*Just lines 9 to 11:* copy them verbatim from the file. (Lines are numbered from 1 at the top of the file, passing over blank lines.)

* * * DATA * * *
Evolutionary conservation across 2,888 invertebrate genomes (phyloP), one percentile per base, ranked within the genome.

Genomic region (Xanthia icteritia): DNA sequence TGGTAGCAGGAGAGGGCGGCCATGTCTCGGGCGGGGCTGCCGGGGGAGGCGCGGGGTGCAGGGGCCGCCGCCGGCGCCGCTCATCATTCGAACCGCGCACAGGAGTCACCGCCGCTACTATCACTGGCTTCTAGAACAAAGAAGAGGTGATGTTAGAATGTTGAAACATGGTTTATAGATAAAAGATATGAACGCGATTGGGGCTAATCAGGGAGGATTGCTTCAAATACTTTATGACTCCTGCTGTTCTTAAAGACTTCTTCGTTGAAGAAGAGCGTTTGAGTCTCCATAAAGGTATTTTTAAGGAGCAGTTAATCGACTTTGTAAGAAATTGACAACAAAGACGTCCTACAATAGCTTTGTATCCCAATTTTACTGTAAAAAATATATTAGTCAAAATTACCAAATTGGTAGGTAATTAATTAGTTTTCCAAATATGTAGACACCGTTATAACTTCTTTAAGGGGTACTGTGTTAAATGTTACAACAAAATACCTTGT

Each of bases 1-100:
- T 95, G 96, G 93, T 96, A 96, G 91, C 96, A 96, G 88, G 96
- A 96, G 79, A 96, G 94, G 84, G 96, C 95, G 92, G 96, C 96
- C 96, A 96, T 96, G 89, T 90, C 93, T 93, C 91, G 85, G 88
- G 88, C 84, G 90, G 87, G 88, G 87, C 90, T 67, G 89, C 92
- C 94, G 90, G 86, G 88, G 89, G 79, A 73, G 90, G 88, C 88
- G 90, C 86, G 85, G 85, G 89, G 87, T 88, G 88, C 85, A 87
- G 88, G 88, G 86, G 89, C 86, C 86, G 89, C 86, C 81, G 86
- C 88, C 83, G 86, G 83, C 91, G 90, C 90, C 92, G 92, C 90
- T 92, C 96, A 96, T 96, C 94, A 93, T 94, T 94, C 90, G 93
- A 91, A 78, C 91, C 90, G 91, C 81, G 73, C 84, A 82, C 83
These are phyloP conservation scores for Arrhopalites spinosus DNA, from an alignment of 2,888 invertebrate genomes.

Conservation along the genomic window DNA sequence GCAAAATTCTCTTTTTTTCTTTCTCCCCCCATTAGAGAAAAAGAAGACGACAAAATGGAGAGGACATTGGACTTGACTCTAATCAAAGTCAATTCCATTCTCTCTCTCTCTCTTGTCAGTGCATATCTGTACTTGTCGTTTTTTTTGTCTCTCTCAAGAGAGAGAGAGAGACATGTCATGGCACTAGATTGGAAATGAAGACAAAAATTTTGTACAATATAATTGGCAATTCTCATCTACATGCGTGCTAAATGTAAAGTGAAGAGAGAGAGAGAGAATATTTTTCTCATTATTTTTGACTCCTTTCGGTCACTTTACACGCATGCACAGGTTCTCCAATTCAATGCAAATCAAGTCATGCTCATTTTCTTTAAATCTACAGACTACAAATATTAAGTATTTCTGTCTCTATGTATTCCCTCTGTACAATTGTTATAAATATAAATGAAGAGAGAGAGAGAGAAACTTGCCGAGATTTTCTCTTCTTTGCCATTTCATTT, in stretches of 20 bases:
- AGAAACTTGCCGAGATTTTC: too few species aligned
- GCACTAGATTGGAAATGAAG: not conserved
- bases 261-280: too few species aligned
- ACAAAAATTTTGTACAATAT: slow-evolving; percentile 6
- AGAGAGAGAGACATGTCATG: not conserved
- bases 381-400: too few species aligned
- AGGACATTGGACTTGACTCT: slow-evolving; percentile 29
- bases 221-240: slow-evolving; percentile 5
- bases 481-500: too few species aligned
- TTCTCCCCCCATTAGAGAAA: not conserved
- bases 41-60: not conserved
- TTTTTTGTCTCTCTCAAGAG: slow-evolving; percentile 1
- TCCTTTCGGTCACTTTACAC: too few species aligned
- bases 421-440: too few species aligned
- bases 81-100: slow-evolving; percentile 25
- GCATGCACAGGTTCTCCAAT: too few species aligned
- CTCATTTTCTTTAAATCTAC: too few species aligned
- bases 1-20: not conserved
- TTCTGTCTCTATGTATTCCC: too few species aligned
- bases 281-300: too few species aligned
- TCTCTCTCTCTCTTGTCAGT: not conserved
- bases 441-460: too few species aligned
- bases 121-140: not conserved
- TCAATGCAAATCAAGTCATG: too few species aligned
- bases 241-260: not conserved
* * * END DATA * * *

- G 90, C 86, G 85, G 85, G 89, G 87, T 88, G 88, C 85, A 87
- G 88, G 88, G 86, G 89, C 86, C 86, G 89, C 86, C 81, G 86
- C 88, C 83, G 86, G 83, C 91, G 90, C 90, C 92, G 92, C 90